Market jitters and fake liquidity in leveraged loans and high yield

The economic data out of Europe, the US and Japan have been very good in the last few months. And I believe this will continue. But equity valuations have become stretched and bond market spreads are razor thin. With the US treasury yield curve flattening to almost 60 basis points between 2 and 10-year maturities and the Fed proposing 4 rate hikes in the next 13 months, we need to ask where the vulnerabilities in the market are, because this spate of good news could end. I believe we should look at high yield, leveraged loans and commercial real estate because this is not just where balance sheet risk lies, but also where there are problems with ‘fake’ liquidity as well.

Now, it should go without saying: complexity and leverage are the handmaidens of financial distress. Financial crises are all about forced selling by leveraged investors creating such a violent repricing of a specific asset class or market that investors end up selling what they can in unrelated markets, rather than the repriced assets they want to sell. It’s all about complex financial relationships that are difficult to untangle creating contagion as motivated sellers liquidate positions in any and all assets. These things move so fast that regulators simply don’t have the time to ring fence the risks.

The last financial crisis was no different. In the real economy, we saw a violent repricing of residential property – an inherently leveraged market due to mortgage lending. And this led to a similar repricing of mortgage-backed securities that metastasized – through fear generated by complex financial instruments and opaque financial relationships – into a general global asset repricing, financial sector distress and eventually crisis.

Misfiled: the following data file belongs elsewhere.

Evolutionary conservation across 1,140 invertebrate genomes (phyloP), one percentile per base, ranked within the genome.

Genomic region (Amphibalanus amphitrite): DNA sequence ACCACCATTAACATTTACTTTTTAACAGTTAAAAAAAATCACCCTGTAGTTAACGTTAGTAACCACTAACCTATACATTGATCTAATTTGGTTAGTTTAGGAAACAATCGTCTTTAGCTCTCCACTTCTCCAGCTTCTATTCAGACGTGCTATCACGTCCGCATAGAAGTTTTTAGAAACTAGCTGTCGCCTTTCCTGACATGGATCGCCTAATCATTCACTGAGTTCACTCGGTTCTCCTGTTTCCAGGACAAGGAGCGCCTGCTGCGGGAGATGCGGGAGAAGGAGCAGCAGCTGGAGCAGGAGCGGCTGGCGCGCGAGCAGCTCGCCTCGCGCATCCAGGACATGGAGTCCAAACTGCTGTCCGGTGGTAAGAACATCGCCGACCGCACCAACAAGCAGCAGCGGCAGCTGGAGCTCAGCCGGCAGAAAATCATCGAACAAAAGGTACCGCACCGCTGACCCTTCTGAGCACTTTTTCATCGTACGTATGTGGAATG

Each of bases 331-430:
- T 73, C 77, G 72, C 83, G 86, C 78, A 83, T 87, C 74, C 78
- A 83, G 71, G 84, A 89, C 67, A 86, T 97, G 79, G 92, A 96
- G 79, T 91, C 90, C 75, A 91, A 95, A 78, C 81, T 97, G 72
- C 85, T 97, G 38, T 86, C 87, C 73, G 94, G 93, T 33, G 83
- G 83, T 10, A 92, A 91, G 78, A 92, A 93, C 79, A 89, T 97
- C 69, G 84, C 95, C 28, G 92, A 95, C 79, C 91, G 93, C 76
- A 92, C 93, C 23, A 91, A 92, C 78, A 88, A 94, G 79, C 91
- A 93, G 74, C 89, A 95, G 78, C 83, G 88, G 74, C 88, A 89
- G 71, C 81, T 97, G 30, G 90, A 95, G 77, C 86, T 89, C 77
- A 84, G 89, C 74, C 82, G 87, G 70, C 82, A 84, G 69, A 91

While the present cycle doesn’t have to end in crisis, market excess has become acute enough to ask where the fingers of instability lie. One place to look is in markets where ‘fake’ liquidity is being generated by exchange-traded funds of inherently illiquid markets like high yield bonds and leveraged loans. These markets are ones dominated by institutional investors like pension funds and insurance companies who often buy and hold to maturity, such that underlying assets do not trade as readily or frequently as they do in equity markets.

The problem is that these markets now have ETFs to give retail investors exposure. And these ETFs have what I am calling ‘fake’ liquidity, because the market in the ETFs is more liquid than the markets in the underlying assets. This liquidity mismatch is not a problem when prices are rising and spreads are narrowing as they are now. However, when prices fall and leveraged investors are forced to sell, you have a big problem because there will be no one on the other side of that trade until and unless prices gap down enough to entice someone onto the buy side. It is like catching a falling knife; no one wants to do it.

And of course, these markets are already stretched. Today’s Wall Street Journal explains – and notice the prominence of the ETFs in their description of what’s happening:

The market for packaging risky loans is running hot-as-hell. It may not be a bubble yet, but troubling characteristics make it an area to watch.

Money has flooded of late into so-called leveraged loans, which have the credit quality of junk bonds and are arranged by banks often to help private-equity firms leverage up companies they buy. The banks then sell the loans on to investors.